Technical note: Under the hood, we use Pandas dataframes, enabling arbitrary, complex manipulations with code you’re already familiar with. Below, we drop into a dataframe, slice it to fetch all the data points from a single subject of the study, and generate a stacked bar plot. Even after this custom manipulation, we still have access to all of the handy One Codex library
Question #4: Heatmaps?!
Next up is a simple heatmap plot, allowing you to see how key organisms vary across samples. To save space, we’re only displaying the first 30 samples in this dataset and the 10 most abundant genera. Be sure to hover over each of the boxes — see how the geographical origin is displayed in a tooltip? You can display any of your metadata in a tooltip in pretty much all of our plots!
df_rel[:30].ocx.plot_heatmap(legend="Normalized Read Count", tooltip="geo_loc_name")
Question #5: How do samples cluster?
The next few plots demonstrate the different ways of calculating distances between samples and finding clusters that are available in our library. First up, we’ll plot a heatmap of weighted UniFrac distance between the first 30 samples in the dataset. This requires absolute read counts, which we’ll generate in a new dataframe.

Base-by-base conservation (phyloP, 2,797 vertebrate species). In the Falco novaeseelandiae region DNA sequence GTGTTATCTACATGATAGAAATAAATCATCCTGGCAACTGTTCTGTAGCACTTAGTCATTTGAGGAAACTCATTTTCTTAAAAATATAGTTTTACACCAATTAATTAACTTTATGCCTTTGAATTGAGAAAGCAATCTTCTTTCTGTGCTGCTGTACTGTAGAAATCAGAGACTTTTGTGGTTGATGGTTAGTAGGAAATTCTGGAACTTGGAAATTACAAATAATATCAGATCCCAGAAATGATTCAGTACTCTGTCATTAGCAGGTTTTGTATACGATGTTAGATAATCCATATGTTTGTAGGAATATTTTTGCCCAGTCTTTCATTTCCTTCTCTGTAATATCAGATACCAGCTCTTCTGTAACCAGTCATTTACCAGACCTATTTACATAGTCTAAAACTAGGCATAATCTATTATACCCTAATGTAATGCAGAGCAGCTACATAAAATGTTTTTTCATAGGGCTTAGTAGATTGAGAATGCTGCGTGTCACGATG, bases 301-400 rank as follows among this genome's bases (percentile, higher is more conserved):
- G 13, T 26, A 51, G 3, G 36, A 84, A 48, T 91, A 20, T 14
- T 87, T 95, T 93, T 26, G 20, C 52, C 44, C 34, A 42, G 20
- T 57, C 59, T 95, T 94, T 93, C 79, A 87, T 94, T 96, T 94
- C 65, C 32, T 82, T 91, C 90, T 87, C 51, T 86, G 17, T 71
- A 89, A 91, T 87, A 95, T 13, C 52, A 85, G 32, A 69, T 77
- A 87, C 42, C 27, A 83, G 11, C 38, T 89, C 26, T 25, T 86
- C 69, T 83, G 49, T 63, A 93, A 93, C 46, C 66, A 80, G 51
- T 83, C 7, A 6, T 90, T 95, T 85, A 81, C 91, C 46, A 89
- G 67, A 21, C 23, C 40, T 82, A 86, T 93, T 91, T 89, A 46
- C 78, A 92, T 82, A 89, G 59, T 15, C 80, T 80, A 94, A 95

# generate a dataframe containing absolute read counts df_abs = samples.to_df(normalize=False) df_abs[:30].ocx.plot_distance(metric="weighted_unifrac")
Question #6: Can I do PCA?
In the original paper, Figure 2A shows two PCA plots: one colored by geographical location and another by host age at the time of sampling. In our library, generating these plots is easy! You can also size the points in the plot by our own metadata, or the relative abundance of a particular taxon. For example, in the below plot, large points correspond to high abundances of Bifidobacterium in samples taken just after birth. The older samples approaching age three, as expected, have low abundances of this taxon.
Use your mouse to zoom in on and scroll around this plot — it’s fully interactive!
Question #7: Can I do something better than PCA?
We also support multidimensional scaling using several distance metrics and either an iterative
smacof) or eigenvector decomposition (
PCoA) algorithm. Like PCA, points in these
plots can be colored and scaled according to data of your choice.
Clicking on a point in this plot will take you to the analysis page on our website, where you can learn about the sample, perform analyses on it, and more!
samples.plot_mds( metric="weighted_unifrac", method="pcoa", color="geo_loc_name" )
In our next blog post, we’ll show you how easy it is to reproduce a publication using our platform. Thanks for reading and drop us a note if you have any questions!